State v. MillsAnnotate this Case
185 N.W.2d 276 (1971)
STATE of Minnesota, Respondent, v. Gregory Parker MILLS, Appellant.
Supreme Court of Minnesota.
March 12, 1971.
C. Paul Jones, Public Defender, Roberta K. Levy and Rosalie E. Wahl, Asst. Public Defenders, Minneapolis, for appellant.
Warren Spannaus, Atty. Gen., St. Paul, George M. Scott, County Atty., David G. Roston, Asst. County Atty, Minneapolis, for respondent.
Heard before NELSON, OTIS, ROGOSHESKE, KELLY, and ODDEN, JJ.OPINION
Defendant appeals from a judgment of conviction of the crime of burglary in violation of Minn.St.1967, § 609.58, subd. 2(3). Subd. 2, so far as material, provides:"Whoever enters a building without the consent of the person in lawful possession, with intent to commit a crime therein, commits burglary * * *."
Represented by retained counsel, defendant entered a plea of not guilty to the information *277 charging him with burglariously entering the B & C Furniture Discount Mart in Minneapolis on February 25, 1968. He waived his right to a jury trial and was tried by the court and found guilty on March 25, 1968.
The sole issue raised on this appeal is the sufficiency of the evidence to sustain his conviction.
The evidence appears undisputed that police officers, responding to a silent alarm, apprehended and arrested defendant inside the building shortly after he entered it at about 4 a. m. on February 25. Defendant, however, contends that evidence of his intoxication when arrested, including his testimony that he was in a drunken stupor, was unaware of his actions, and could not remember anything concerning his arrest, negates the essential element of his offense, namely, his intent to commit a crime.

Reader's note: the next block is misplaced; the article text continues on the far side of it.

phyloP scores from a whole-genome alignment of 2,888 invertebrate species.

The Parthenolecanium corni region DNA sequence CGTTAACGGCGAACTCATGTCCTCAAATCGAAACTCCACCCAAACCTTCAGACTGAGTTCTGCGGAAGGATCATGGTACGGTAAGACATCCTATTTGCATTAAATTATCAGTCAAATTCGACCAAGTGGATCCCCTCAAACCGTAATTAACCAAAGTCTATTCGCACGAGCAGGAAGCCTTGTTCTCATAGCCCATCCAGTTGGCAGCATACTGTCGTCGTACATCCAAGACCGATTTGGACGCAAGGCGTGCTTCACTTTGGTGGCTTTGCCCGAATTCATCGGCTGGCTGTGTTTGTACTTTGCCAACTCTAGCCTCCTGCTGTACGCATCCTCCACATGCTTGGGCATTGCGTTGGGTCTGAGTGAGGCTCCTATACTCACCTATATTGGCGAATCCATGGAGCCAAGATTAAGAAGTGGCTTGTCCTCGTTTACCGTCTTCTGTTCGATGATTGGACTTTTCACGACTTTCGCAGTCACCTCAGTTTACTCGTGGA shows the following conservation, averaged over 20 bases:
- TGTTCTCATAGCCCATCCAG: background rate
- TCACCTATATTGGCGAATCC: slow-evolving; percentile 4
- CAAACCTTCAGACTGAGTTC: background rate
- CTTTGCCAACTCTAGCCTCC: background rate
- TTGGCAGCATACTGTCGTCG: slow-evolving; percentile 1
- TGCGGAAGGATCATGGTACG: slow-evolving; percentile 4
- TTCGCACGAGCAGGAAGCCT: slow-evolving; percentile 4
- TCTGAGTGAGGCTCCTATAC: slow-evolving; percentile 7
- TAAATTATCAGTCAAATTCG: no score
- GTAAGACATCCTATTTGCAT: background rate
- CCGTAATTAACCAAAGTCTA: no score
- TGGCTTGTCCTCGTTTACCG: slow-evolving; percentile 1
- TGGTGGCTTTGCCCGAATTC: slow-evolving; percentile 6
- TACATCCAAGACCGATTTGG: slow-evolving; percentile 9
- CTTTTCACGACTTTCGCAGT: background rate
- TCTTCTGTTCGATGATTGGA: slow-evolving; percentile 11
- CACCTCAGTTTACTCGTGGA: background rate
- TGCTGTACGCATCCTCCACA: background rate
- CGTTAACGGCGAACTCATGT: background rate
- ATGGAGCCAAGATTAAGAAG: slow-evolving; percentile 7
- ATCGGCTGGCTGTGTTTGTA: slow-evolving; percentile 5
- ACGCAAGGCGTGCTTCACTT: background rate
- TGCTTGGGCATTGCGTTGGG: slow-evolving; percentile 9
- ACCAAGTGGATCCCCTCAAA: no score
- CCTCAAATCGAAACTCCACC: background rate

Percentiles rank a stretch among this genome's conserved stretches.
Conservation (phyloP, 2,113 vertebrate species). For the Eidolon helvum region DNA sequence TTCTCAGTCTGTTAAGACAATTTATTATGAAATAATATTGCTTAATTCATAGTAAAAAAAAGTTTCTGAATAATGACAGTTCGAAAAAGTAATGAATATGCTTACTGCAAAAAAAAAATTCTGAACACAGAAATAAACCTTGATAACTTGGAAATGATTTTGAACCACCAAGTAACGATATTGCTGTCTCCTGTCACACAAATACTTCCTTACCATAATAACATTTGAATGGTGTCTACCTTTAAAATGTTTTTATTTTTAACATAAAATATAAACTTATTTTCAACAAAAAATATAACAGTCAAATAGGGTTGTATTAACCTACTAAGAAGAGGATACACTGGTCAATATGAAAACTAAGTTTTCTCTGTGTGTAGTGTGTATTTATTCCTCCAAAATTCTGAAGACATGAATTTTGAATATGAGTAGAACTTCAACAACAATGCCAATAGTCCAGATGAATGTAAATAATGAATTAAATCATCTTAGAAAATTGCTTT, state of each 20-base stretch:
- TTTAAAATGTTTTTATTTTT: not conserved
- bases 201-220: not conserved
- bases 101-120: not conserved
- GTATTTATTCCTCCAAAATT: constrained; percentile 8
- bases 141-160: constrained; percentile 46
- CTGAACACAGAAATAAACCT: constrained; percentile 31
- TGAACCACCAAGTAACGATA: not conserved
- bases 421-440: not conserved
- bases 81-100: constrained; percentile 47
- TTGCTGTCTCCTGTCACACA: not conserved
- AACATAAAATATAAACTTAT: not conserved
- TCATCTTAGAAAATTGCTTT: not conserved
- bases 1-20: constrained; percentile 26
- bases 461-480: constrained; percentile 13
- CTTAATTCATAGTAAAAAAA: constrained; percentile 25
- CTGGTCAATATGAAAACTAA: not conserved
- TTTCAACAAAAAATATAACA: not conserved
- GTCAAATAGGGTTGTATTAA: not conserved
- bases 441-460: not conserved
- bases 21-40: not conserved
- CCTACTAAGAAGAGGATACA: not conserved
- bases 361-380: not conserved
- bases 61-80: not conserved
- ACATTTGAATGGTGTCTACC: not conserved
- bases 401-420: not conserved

In a case such as this, where apprehension occurs before anything in the building is taken or disturbed, proof of intent to commit a crime must necessarily rest on a permissible inference reasonably to be drawn from all of the facts and circumstances proved. Bearing in mind the limited scope of our review of a fact issue, especially one which involves subjective intent and the resolution of which turns largely on an assessment of the relative credibility and persuasive force of the testimony of witnesses whose testimonial demeanor could be observed only by the trial judge, we are satisfied that the evidence is sufficient to sustain the court's finding that defendant entered the building with an intent to steal. Evidence of his unsuccessful attempt to enter through a ground-level window, his successful entry through a window about 10 feet above the ground by climbing upon a refrigerator, the removal of his shoes near the point of entry, the place of his arrest within the building, and the state's evidence, direct and impeaching, of defendant's condition and conduct following arrest justify, we believe, a finding by permissible inference that defendant entered the building with intent to steal. State v. Bonga, 278 Minn. 181, 153 N.W.2d 127; State v. Crosby, 277 Minn. 22, 151 N.W.2d 297.